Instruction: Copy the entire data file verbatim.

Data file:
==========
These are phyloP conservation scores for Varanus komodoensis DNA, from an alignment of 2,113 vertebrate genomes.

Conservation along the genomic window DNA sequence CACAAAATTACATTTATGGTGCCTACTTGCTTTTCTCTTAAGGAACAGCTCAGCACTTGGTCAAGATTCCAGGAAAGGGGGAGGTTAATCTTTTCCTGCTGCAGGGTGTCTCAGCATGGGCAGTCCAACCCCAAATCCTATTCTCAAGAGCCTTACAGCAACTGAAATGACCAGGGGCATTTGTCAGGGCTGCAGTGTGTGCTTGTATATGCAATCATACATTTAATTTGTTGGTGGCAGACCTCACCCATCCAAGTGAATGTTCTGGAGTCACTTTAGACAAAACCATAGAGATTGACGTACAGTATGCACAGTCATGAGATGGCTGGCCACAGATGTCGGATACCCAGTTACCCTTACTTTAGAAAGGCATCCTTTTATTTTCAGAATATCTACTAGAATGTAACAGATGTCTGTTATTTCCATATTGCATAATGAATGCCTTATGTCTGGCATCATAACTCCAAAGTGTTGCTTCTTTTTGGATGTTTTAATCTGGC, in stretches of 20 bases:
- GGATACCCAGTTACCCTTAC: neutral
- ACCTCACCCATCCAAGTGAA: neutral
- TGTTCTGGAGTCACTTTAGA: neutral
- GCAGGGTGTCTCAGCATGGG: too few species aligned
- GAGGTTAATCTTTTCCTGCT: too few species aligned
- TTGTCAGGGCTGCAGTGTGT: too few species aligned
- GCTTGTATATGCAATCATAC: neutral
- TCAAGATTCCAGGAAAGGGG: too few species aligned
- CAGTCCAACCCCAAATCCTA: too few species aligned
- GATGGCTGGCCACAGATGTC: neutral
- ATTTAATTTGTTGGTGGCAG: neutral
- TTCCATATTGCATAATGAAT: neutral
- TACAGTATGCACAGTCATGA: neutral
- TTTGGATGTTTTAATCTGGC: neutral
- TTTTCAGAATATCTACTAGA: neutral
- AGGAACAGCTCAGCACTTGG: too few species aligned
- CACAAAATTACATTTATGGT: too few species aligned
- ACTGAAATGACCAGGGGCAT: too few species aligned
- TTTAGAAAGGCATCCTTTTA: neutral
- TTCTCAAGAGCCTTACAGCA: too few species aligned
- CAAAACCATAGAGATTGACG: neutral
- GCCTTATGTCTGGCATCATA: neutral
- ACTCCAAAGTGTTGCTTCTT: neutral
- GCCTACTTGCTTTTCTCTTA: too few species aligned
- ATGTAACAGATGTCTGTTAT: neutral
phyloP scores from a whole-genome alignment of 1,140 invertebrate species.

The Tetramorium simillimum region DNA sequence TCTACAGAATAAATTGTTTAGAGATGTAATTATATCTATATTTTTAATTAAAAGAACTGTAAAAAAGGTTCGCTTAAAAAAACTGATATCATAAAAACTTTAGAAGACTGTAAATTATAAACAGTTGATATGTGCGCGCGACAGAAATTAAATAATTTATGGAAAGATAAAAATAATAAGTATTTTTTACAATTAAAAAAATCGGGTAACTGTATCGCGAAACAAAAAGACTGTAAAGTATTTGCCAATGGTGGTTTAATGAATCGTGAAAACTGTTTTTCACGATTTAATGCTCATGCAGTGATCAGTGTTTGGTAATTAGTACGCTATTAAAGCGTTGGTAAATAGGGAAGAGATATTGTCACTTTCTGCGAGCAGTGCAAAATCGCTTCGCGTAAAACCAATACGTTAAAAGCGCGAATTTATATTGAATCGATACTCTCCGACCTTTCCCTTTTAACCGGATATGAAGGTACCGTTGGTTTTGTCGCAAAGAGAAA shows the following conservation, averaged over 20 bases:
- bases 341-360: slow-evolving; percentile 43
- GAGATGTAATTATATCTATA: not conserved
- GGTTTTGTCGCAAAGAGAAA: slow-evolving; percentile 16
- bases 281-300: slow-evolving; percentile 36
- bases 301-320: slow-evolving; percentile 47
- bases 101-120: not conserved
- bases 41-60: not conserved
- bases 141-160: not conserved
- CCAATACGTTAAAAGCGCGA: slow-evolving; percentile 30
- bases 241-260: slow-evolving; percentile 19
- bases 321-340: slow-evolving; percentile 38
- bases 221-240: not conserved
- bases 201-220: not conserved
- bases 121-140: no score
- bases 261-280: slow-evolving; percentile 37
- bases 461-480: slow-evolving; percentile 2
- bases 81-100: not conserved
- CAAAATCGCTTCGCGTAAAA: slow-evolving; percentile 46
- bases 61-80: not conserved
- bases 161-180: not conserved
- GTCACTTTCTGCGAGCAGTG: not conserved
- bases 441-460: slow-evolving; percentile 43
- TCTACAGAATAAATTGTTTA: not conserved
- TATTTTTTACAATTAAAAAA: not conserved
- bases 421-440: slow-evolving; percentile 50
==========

These are phyloP conservation scores for Varanus komodoensis DNA, from an alignment of 2,113 vertebrate genomes.

Conservation along the genomic window DNA sequence CACAAAATTACATTTATGGTGCCTACTTGCTTTTCTCTTAAGGAACAGCTCAGCACTTGGTCAAGATTCCAGGAAAGGGGGAGGTTAATCTTTTCCTGCTGCAGGGTGTCTCAGCATGGGCAGTCCAACCCCAAATCCTATTCTCAAGAGCCTTACAGCAACTGAAATGACCAGGGGCATTTGTCAGGGCTGCAGTGTGTGCTTGTATATGCAATCATACATTTAATTTGTTGGTGGCAGACCTCACCCATCCAAGTGAATGTTCTGGAGTCACTTTAGACAAAACCATAGAGATTGACGTACAGTATGCACAGTCATGAGATGGCTGGCCACAGATGTCGGATACCCAGTTACCCTTACTTTAGAAAGGCATCCTTTTATTTTCAGAATATCTACTAGAATGTAACAGATGTCTGTTATTTCCATATTGCATAATGAATGCCTTATGTCTGGCATCATAACTCCAAAGTGTTGCTTCTTTTTGGATGTTTTAATCTGGC, in stretches of 20 bases:
- GGATACCCAGTTACCCTTAC: neutral
- ACCTCACCCATCCAAGTGAA: neutral
- TGTTCTGGAGTCACTTTAGA: neutral
- GCAGGGTGTCTCAGCATGGG: too few species aligned
- GAGGTTAATCTTTTCCTGCT: too few species aligned
- TTGTCAGGGCTGCAGTGTGT: too few species aligned
- GCTTGTATATGCAATCATAC: neutral
- TCAAGATTCCAGGAAAGGGG: too few species aligned
- CAGTCCAACCCCAAATCCTA: too few species aligned
- GATGGCTGGCCACAGATGTC: neutral
- ATTTAATTTGTTGGTGGCAG: neutral
- TTCCATATTGCATAATGAAT: neutral
- TACAGTATGCACAGTCATGA: neutral
- TTTGGATGTTTTAATCTGGC: neutral
- TTTTCAGAATATCTACTAGA: neutral
- AGGAACAGCTCAGCACTTGG: too few species aligned
- CACAAAATTACATTTATGGT: too few species aligned
- ACTGAAATGACCAGGGGCAT: too few species aligned
- TTTAGAAAGGCATCCTTTTA: neutral
- TTCTCAAGAGCCTTACAGCA: too few species aligned
- CAAAACCATAGAGATTGACG: neutral
- GCCTTATGTCTGGCATCATA: neutral
- ACTCCAAAGTGTTGCTTCTT: neutral
- GCCTACTTGCTTTTCTCTTA: too few species aligned
- ATGTAACAGATGTCTGTTAT: neutral
phyloP scores from a whole-genome alignment of 1,140 invertebrate species.

The Tetramorium simillimum region DNA sequence TCTACAGAATAAATTGTTTAGAGATGTAATTATATCTATATTTTTAATTAAAAGAACTGTAAAAAAGGTTCGCTTAAAAAAACTGATATCATAAAAACTTTAGAAGACTGTAAATTATAAACAGTTGATATGTGCGCGCGACAGAAATTAAATAATTTATGGAAAGATAAAAATAATAAGTATTTTTTACAATTAAAAAAATCGGGTAACTGTATCGCGAAACAAAAAGACTGTAAAGTATTTGCCAATGGTGGTTTAATGAATCGTGAAAACTGTTTTTCACGATTTAATGCTCATGCAGTGATCAGTGTTTGGTAATTAGTACGCTATTAAAGCGTTGGTAAATAGGGAAGAGATATTGTCACTTTCTGCGAGCAGTGCAAAATCGCTTCGCGTAAAACCAATACGTTAAAAGCGCGAATTTATATTGAATCGATACTCTCCGACCTTTCCCTTTTAACCGGATATGAAGGTACCGTTGGTTTTGTCGCAAAGAGAAA shows the following conservation, averaged over 20 bases:
- bases 341-360: slow-evolving; percentile 43
- GAGATGTAATTATATCTATA: not conserved
- GGTTTTGTCGCAAAGAGAAA: slow-evolving; percentile 16
- bases 281-300: slow-evolving; percentile 36
- bases 301-320: slow-evolving; percentile 47
- bases 101-120: not conserved
- bases 41-60: not conserved
- bases 141-160: not conserved
- CCAATACGTTAAAAGCGCGA: slow-evolving; percentile 30
- bases 241-260: slow-evolving; percentile 19
- bases 321-340: slow-evolving; percentile 38
- bases 221-240: not conserved
- bases 201-220: not conserved
- bases 121-140: no score
- bases 261-280: slow-evolving; percentile 37
- bases 461-480: slow-evolving; percentile 2
- bases 81-100: not conserved
- CAAAATCGCTTCGCGTAAAA: slow-evolving; percentile 46
- bases 61-80: not conserved
- bases 161-180: not conserved
- GTCACTTTCTGCGAGCAGTG: not conserved
- bases 441-460: slow-evolving; percentile 43
- TCTACAGAATAAATTGTTTA: not conserved
- TATTTTTTACAATTAAAAAA: not conserved
- bases 421-440: slow-evolving; percentile 50